What does it mean to be an immigrant in the United States in the 21st Century? As the concept of identity and nationality is ever changing, the definition of “Immigrant” has taken on different cultural and artistic interpretations as terms such as “First Gen,” “Second Gen,” “Parachute Kid” and “Anchor Baby” have come into our lexicon. At ArtsWestchester’s Crossing Borders: Revisited exhibition, this definition has been expanded to encounter all aspects of migration from one place to another, and how that process can span from physically crossing a national border, to the adjustment people face in America when trying to preserve their cultural roots no matter how far back their lineage in the United States goes.
Visual artist Siona Benjamin, one of 15 artists whose works are showcased in the exhibition, is using her rich cultural background and heritage to highlight the role she plays in America today.
Benjamin is a Bene Israel Jew, originally from India, who now lives in the United States. Much of her extensive work reflects her background of being brought up Jewish in a predominantly Hindu and Muslim India. In her projects, she combines the imagery of her past with the role she plays in America today – such as making a mosaic inspired by Indian/Persian miniature paintings, constructing medieval illuminated manuscripts or utilizing imagery such as Pop Art, comic books and Sephardic icons – to explore the socio-political climate of the world and the cultural boundary zones of her immigrant self.
Two of Benjamin’s works are on view in Crossing Borders Revisited. Both explore the religious figure Lilith, identified as the first “Eve” in Jewish Midrashic legends. Her first piece, Amistad: a Slave Ship for a New Century is a boat-like tryptic inspired by exploring and evoking a slave ship carrying refugees that are fleeing dictators of persecution. Her second exhibited work is a commissioned multimedia work exploring the arrival of Lilith in a new country, via parachute. According to Benjamin, “Lilith is sort of brought up negatively in all religions. She’s this first wife of Adam and then becomes demonic. In mainstream religion, she’s not even talked about. So I kind of used her as an actor on the platform of my work. In that triptych piece, for example, she’s Lilith; she’s Medusa; she’s Kali. She’s all of the above.”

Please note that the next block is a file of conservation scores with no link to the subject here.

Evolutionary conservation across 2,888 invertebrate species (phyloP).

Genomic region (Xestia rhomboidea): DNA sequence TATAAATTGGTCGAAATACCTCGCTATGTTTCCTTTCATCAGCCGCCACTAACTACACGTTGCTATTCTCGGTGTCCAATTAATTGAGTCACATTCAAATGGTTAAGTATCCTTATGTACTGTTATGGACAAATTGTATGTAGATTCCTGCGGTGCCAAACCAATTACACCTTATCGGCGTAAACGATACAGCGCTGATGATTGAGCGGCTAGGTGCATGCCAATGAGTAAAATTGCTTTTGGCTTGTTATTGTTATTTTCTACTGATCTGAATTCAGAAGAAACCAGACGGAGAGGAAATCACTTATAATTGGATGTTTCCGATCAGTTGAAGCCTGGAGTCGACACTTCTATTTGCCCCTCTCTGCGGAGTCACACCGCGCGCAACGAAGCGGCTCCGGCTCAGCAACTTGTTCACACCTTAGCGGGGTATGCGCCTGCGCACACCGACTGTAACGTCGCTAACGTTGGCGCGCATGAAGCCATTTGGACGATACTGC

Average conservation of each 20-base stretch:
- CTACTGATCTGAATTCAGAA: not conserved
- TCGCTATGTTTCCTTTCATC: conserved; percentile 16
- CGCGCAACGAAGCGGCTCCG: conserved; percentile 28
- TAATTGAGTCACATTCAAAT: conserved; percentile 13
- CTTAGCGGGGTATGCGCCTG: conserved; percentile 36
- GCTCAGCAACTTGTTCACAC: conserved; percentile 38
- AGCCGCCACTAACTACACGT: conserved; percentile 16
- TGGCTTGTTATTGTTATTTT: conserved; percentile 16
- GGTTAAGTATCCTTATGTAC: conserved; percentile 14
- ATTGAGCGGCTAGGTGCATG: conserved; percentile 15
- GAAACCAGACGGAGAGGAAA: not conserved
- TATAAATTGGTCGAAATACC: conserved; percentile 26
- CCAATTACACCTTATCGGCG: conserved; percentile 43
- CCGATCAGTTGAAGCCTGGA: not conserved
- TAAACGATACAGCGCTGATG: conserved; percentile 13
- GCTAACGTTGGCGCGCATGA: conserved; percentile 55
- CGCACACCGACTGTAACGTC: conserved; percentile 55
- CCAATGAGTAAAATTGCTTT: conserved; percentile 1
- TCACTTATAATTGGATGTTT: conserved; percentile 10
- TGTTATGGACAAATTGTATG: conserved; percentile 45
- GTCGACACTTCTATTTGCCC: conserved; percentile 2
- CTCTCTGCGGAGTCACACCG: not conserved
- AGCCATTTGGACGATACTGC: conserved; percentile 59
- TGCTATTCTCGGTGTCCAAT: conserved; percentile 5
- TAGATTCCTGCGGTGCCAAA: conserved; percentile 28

For Benjamin, the main character Lilith is meant to confront the viewer both physically and intellectually in her visual hierarchy: “She represents all these sorts of ‘difficult’ women who raise all these difficult questions and demands, making people feel kind of uncomfortable. And [as] the triptych states, ‘go back and find out who they lost first; themselves or us.’ She’s kind of poking the fire. I think it’s important to sometimes poke that fire and sort of make people a little uncomfortable.”
Being an individual who immigrated from India to the United States, Benjamin’s concept of identity and her relationship to her culture, has undergone a massive shift. An American citizen for nearly 35 years now, she says she feels grateful of what this country has offered her in terms of allowing her to make a living as an artist and as a creative individual. Though, that does not mean that this hasn’t come with feeling moments of grief for Benjamin, and what she describes as “dysphoria”:
“That multi-dysphoric experience of leaving family and feeling of loss, it never goes away. Never having family together in one place is at the core of so much of my work. It’s the main message of my work, how I can change like chameleon. Sometimes I feel more Indian, sometimes I feel more Jewish, and sometimes I feel more American. Sometimes I feel like I’m all of the above, and sometimes I feel none of the above. So, it’s like, that kind of schizophrenic feeling of being dysphoric that many people involved in some kind of diaspora have. They just don’t recognize it and then they feel lost, or they feel – and sometimes I do, too – like they don’t fit within the framework. I still feel displaced sometimes. And at other times, I feel very much together under this trans-cultural tent. It is so vast, and yet so amazing. Right?”
In a time of rising division and tensions from all corners of the world, Crossing Borders aims to offer the opportunity for conversation, understanding and compassion.
“I feel like by making images that talk about the bridging of, or the cross-ventilation of identities and cultures that I’ve experienced is something that we should all recognize as artists. The power of art in these times especially is something that should not go unnoticed.”
Crossing Borders is on view through January 14, 2024.
About Julia Herceg
Julia Herceg is a graduate of Parsons School of Design with a BFA in Communication Design. Born and raised in New York, she is currently Graphic Designer and Communications Associate at ArtsWestchester.